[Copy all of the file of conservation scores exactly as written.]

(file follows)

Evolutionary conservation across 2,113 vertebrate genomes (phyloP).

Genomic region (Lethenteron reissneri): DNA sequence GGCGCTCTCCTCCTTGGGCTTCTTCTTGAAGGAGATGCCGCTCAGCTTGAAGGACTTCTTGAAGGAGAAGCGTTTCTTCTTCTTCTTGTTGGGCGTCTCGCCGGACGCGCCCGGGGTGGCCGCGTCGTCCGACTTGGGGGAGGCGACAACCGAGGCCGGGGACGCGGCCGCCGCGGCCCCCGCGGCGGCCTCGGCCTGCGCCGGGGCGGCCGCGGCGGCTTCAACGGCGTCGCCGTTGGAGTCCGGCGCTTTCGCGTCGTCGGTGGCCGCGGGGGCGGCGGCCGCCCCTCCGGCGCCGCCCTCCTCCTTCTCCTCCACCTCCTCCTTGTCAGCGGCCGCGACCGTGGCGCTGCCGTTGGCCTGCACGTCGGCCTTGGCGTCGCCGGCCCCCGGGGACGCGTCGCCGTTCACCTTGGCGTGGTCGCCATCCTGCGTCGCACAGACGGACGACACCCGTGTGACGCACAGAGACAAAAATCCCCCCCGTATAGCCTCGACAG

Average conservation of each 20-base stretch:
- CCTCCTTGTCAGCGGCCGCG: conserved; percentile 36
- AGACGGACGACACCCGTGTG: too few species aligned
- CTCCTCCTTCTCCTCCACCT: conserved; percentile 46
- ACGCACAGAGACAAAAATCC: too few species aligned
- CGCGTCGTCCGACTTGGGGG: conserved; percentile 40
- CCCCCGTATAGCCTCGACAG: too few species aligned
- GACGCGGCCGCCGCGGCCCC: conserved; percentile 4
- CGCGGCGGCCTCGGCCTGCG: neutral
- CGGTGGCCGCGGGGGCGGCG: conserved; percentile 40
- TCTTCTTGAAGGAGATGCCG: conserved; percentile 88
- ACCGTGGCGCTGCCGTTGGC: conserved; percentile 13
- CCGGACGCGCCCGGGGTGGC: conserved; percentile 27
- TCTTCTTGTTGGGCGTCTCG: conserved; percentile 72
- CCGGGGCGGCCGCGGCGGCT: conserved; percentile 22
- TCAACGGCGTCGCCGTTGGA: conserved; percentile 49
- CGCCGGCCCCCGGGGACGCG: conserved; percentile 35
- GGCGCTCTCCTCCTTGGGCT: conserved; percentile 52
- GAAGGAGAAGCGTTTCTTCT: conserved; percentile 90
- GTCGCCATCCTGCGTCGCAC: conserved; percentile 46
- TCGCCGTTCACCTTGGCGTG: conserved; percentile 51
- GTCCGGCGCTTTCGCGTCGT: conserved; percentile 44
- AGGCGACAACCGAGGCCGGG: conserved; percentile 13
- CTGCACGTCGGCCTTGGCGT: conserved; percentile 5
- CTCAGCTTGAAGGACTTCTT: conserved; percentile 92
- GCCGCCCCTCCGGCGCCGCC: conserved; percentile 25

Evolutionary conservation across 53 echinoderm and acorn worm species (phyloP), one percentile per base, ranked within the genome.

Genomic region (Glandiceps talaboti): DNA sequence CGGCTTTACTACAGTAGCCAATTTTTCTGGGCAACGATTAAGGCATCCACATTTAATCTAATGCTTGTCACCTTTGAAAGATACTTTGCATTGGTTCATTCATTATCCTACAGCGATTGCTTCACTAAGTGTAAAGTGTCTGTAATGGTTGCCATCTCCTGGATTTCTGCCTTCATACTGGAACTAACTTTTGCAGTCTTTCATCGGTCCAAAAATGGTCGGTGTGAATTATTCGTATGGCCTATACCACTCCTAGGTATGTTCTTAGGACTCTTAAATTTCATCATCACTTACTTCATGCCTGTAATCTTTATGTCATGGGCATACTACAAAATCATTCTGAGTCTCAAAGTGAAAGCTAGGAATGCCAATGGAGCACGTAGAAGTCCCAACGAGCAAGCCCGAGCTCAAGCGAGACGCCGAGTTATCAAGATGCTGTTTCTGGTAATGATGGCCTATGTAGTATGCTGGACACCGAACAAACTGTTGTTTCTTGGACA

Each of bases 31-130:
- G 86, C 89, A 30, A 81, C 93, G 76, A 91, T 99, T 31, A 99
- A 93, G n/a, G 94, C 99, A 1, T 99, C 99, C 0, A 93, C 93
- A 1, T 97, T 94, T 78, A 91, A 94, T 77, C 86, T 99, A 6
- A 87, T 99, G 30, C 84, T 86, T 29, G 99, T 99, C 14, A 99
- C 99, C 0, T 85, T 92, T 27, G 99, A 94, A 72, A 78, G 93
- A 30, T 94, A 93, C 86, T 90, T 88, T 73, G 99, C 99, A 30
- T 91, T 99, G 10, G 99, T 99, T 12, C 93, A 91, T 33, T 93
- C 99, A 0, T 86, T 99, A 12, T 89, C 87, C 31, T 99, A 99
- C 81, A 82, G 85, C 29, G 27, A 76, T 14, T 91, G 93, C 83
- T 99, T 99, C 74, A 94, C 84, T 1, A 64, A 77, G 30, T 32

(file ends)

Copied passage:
Evolutionary conservation across 2,113 vertebrate genomes (phyloP).

Genomic region (Lethenteron reissneri): DNA sequence GGCGCTCTCCTCCTTGGGCTTCTTCTTGAAGGAGATGCCGCTCAGCTTGAAGGACTTCTTGAAGGAGAAGCGTTTCTTCTTCTTCTTGTTGGGCGTCTCGCCGGACGCGCCCGGGGTGGCCGCGTCGTCCGACTTGGGGGAGGCGACAACCGAGGCCGGGGACGCGGCCGCCGCGGCCCCCGCGGCGGCCTCGGCCTGCGCCGGGGCGGCCGCGGCGGCTTCAACGGCGTCGCCGTTGGAGTCCGGCGCTTTCGCGTCGTCGGTGGCCGCGGGGGCGGCGGCCGCCCCTCCGGCGCCGCCCTCCTCCTTCTCCTCCACCTCCTCCTTGTCAGCGGCCGCGACCGTGGCGCTGCCGTTGGCCTGCACGTCGGCCTTGGCGTCGCCGGCCCCCGGGGACGCGTCGCCGTTCACCTTGGCGTGGTCGCCATCCTGCGTCGCACAGACGGACGACACCCGTGTGACGCACAGAGACAAAAATCCCCCCCGTATAGCCTCGACAG

Average conservation of each 20-base stretch:
- CCTCCTTGTCAGCGGCCGCG: conserved; percentile 36
- AGACGGACGACACCCGTGTG: too few species aligned
- CTCCTCCTTCTCCTCCACCT: conserved; percentile 46
- ACGCACAGAGACAAAAATCC: too few species aligned
- CGCGTCGTCCGACTTGGGGG: conserved; percentile 40
- CCCCCGTATAGCCTCGACAG: too few species aligned
- GACGCGGCCGCCGCGGCCCC: conserved; percentile 4
- CGCGGCGGCCTCGGCCTGCG: neutral
- CGGTGGCCGCGGGGGCGGCG: conserved; percentile 40
- TCTTCTTGAAGGAGATGCCG: conserved; percentile 88
- ACCGTGGCGCTGCCGTTGGC: conserved; percentile 13
- CCGGACGCGCCCGGGGTGGC: conserved; percentile 27
- TCTTCTTGTTGGGCGTCTCG: conserved; percentile 72
- CCGGGGCGGCCGCGGCGGCT: conserved; percentile 22
- TCAACGGCGTCGCCGTTGGA: conserved; percentile 49
- CGCCGGCCCCCGGGGACGCG: conserved; percentile 35
- GGCGCTCTCCTCCTTGGGCT: conserved; percentile 52
- GAAGGAGAAGCGTTTCTTCT: conserved; percentile 90
- GTCGCCATCCTGCGTCGCAC: conserved; percentile 46
- TCGCCGTTCACCTTGGCGTG: conserved; percentile 51
- GTCCGGCGCTTTCGCGTCGT: conserved; percentile 44
- AGGCGACAACCGAGGCCGGG: conserved; percentile 13
- CTGCACGTCGGCCTTGGCGT: conserved; percentile 5
- CTCAGCTTGAAGGACTTCTT: conserved; percentile 92
- GCCGCCCCTCCGGCGCCGCC: conserved; percentile 25

Evolutionary conservation across 53 echinoderm and acorn worm species (phyloP), one percentile per base, ranked within the genome.

Genomic region (Glandiceps talaboti): DNA sequence CGGCTTTACTACAGTAGCCAATTTTTCTGGGCAACGATTAAGGCATCCACATTTAATCTAATGCTTGTCACCTTTGAAAGATACTTTGCATTGGTTCATTCATTATCCTACAGCGATTGCTTCACTAAGTGTAAAGTGTCTGTAATGGTTGCCATCTCCTGGATTTCTGCCTTCATACTGGAACTAACTTTTGCAGTCTTTCATCGGTCCAAAAATGGTCGGTGTGAATTATTCGTATGGCCTATACCACTCCTAGGTATGTTCTTAGGACTCTTAAATTTCATCATCACTTACTTCATGCCTGTAATCTTTATGTCATGGGCATACTACAAAATCATTCTGAGTCTCAAAGTGAAAGCTAGGAATGCCAATGGAGCACGTAGAAGTCCCAACGAGCAAGCCCGAGCTCAAGCGAGACGCCGAGTTATCAAGATGCTGTTTCTGGTAATGATGGCCTATGTAGTATGCTGGACACCGAACAAACTGTTGTTTCTTGGACA

Each of bases 31-130:
- G 86, C 89, A 30, A 81, C 93, G 76, A 91, T 99, T 31, A 99
- A 93, G n/a, G 94, C 99, A 1, T 99, C 99, C 0, A 93, C 93
- A 1, T 97, T 94, T 78, A 91, A 94, T 77, C 86, T 99, A 6
- A 87, T 99, G 30, C 84, T 86, T 29, G 99, T 99, C 14, A 99
- C 99, C 0, T 85, T 92, T 27, G 99, A 94, A 72, A 78, G 93
- A 30, T 94, A 93, C 86, T 90, T 88, T 73, G 99, C 99, A 30
- T 91, T 99, G 10, G 99, T 99, T 12, C 93, A 91, T 33, T 93
- C 99, A 0, T 86, T 99, A 12, T 89, C 87, C 31, T 99, A 99
- C 81, A 82, G 85, C 29, G 27, A 76, T 14, T 91, G 93, C 83
- T 99, T 99, C 74, A 94, C 84, T 1, A 64, A 77, G 30, T 32